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Least Squares Linear Algebra

  1. Nov 9, 2012 #1
    1. The problem statement, all variables and given/known data
    Hi there! First time user, so I hope I do this right. The question is: Let A be an 8x5 matrix of rank 3, and let b be a nonzero vector in N(AT). First, prove that the system Ax=b must be inconsistent. Then, how many least squares solutions will the system have?


    2. Relevant equations



    3. The attempt at a solution
    I got the first part fine (I think...). I assume that Ax=b is consistent, and look for a contradiction. There is one: for Ax=b to be consistent, b must be in the column space of A. But we are told b is in the nullspace of AT, which is the orthogonal complement of R(A). So b isn't actually in R(A), and thus Ax=b is inconsistent by the fact that b isn't a linear combination of A's columns.

    Now for the second part, I know I need to find all solutions to ATAx=ATb. In class we proved that if A is mxn with rank n, then there is a unique solution to the normal equations. Obviously rank is not n here, so I'm not sure what to do. I'm used to systems having either 0, 1, or infinitely many solutions... so I'm tempted to say infinitely many? But I can't justify that.
     
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  3. Nov 9, 2012 #2

    haruspex

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    ATA will be 5x5 rank 3, yes? And you want all solutions of ATAx=0. Won't that be a 2-D subspace?
     
  4. Nov 9, 2012 #3
    But I don't want to find the solutions to ATAx=0, I want to find solutions to ATAx=ATb.

    Second, unless I misunderstand what it means to find a least squares solution, I thought I'm looking for the vector(s) that produce a projection of b (which isn't in the range aka column space of A) onto the range of A. If 2 vectors did do this, wouldn't linear combos of them also do it?
     
  5. Nov 9, 2012 #4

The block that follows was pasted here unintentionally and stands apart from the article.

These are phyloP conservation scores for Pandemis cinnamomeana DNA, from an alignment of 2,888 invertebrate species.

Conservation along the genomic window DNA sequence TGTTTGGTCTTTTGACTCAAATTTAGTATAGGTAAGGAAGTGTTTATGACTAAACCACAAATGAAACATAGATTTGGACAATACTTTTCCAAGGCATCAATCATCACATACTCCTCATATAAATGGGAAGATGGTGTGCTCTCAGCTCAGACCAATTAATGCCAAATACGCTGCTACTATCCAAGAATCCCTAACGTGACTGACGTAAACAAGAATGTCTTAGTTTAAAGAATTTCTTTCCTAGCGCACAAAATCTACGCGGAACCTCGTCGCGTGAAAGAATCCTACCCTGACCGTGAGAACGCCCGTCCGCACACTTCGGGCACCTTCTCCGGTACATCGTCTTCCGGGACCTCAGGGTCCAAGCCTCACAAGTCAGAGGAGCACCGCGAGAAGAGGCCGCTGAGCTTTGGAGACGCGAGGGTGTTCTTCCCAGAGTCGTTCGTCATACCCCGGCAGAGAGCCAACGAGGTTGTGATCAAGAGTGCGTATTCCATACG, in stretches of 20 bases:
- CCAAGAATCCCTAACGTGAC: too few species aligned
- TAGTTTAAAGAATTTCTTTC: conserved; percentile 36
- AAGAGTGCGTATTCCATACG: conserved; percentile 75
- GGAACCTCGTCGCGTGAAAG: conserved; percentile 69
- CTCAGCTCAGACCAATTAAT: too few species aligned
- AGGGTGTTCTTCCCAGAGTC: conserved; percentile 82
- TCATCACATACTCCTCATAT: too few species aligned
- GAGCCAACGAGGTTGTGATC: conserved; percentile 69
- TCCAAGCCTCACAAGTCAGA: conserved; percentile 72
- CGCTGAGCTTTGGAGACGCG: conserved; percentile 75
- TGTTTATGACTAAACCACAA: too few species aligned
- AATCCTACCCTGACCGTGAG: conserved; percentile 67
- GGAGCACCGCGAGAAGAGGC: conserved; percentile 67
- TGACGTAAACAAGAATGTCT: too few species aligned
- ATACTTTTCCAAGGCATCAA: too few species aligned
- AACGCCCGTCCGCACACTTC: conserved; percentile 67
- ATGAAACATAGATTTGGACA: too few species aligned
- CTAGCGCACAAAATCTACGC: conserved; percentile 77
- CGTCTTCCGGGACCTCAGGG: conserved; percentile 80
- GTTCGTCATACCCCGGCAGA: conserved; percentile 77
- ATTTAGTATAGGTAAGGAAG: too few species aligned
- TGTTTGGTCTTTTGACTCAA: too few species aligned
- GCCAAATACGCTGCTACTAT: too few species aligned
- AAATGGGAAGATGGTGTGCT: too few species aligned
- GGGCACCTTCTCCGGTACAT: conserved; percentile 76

haruspex

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    You wrote that b is in the nullspace of AT, so isn't ATb zero?
    I don't understand how a vector can 'produce' a projection of another vector. But we agree you're looking for a subspace.
     
  6. Nov 9, 2012 #5
    Ah, yes, my mistake for forgetting that.

    Probably not the best choice of words on my part, to say produce. I meant that in the sense that if z is the particular least squares solution we're talking about, the p=Az where p is the 'closest' vector to b. So I chose produce because not z itself, but the product of A and z gives the vector we are searching for.

    So I now understand we're looking for a 2-D subspace. But why would that mean there are 2 least squares solutions, and not infinitely many? After all, there are infinitely many solutions to the normal equations (the entire 2-D subspace in question!)
     
  7. Nov 10, 2012 #6

    haruspex

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    It would indeed mean infinitely many. Who's saying there are two?
     
  8. Nov 10, 2012 #7
    Apologies, I thought your reference to a 2d subspace meant that the two basis vectors were the solutions.

    Is there a way to visualize how infinitely many vectors can all lead to the same "closest vector" to b?
     
  9. Nov 10, 2012 #8

    haruspex

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    Yes, I was wondering about that. Clearly it is what will happen if ATA is singular, so need to construct an example like that. Suppose some column is all zeroes. That means we have no information about that dimension, so we can vary the solution in that dimension without changing the sum of squares.
     
  10. Nov 11, 2012 #9
    Wait, one more question: how did I know that the product of A transpose and A has rank 3?
     
  11. Nov 11, 2012 #10

    haruspex

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    I was rather hoping that was a standard result you could appeal to. It's 30 years since I did any of this stuff.
     
  12. Nov 11, 2012 #11
    Well, I guess I know that since A has rank 3, then transpose of A also has rank 3. The rank of a product is less than or equal to the minimum of the rank of the two multiplied matrices. So the rank is at least less than or equal to 3; but in any case, the product is not a matrix of full rank.

    Is that enough? Perhaps someone with more immediate experience can provide a hint?
     
  13. Nov 11, 2012 #12

    haruspex

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    Yes, that suffices for this question. More generally, I would think ATA would have the same rank as A, but I don't see how to prove it easily.
     
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